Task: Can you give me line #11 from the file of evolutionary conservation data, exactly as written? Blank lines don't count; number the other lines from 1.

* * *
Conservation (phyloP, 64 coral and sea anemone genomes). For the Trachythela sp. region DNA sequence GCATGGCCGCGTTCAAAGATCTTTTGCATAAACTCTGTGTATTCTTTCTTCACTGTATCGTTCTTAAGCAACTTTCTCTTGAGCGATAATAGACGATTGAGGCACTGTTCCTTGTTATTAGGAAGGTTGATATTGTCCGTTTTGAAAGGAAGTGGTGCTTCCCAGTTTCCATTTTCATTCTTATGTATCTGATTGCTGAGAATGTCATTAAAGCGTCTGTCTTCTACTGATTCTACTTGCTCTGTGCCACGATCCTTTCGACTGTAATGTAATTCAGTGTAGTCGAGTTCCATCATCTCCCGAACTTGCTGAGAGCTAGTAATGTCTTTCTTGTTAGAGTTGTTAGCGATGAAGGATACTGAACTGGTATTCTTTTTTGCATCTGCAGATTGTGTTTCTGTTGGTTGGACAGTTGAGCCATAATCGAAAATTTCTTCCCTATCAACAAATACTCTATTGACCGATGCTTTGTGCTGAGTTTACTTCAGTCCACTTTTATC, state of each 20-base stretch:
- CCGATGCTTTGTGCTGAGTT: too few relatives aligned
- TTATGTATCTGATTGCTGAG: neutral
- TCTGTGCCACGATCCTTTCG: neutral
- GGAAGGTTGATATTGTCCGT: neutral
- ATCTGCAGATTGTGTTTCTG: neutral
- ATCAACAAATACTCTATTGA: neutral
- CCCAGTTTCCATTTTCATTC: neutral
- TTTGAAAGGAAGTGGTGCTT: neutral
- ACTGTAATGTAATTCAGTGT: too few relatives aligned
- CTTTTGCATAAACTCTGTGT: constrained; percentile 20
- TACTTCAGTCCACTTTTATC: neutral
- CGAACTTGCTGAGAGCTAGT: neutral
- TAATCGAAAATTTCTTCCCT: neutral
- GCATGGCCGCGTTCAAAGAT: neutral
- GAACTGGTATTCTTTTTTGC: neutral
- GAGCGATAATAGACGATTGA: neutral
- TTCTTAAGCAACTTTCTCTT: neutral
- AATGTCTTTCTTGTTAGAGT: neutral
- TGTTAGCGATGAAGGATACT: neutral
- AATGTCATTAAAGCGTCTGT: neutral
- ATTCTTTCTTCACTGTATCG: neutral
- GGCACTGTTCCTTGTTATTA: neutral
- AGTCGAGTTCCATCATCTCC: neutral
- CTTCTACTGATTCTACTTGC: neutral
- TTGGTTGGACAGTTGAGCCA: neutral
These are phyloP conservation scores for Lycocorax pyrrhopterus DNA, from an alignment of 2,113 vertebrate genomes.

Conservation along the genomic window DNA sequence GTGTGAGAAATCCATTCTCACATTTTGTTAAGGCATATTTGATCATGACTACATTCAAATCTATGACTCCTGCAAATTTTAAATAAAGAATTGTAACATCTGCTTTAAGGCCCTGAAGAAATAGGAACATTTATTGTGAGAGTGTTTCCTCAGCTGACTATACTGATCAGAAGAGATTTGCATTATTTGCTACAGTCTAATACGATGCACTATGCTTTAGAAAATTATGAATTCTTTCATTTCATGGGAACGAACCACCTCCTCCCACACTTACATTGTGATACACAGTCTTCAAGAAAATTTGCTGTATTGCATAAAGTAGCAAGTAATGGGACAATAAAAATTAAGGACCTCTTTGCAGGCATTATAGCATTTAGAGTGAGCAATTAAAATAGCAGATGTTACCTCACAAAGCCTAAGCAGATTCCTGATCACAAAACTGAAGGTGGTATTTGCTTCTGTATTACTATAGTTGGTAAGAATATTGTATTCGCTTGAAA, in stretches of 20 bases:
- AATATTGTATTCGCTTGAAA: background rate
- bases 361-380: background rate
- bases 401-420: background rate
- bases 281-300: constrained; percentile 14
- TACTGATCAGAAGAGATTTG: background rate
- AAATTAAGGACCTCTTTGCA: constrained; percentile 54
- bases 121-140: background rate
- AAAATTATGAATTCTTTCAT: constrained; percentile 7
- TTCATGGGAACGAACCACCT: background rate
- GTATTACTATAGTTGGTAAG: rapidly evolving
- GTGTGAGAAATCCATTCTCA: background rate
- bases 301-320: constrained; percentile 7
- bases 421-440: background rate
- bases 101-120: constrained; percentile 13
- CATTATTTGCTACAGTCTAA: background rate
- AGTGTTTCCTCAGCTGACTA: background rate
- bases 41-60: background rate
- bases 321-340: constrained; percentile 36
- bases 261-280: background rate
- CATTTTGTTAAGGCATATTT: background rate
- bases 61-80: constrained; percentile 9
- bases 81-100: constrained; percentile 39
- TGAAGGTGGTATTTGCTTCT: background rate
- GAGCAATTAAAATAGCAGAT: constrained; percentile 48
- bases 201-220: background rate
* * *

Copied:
- CTTTTGCATAAACTCTGTGT: constrained; percentile 20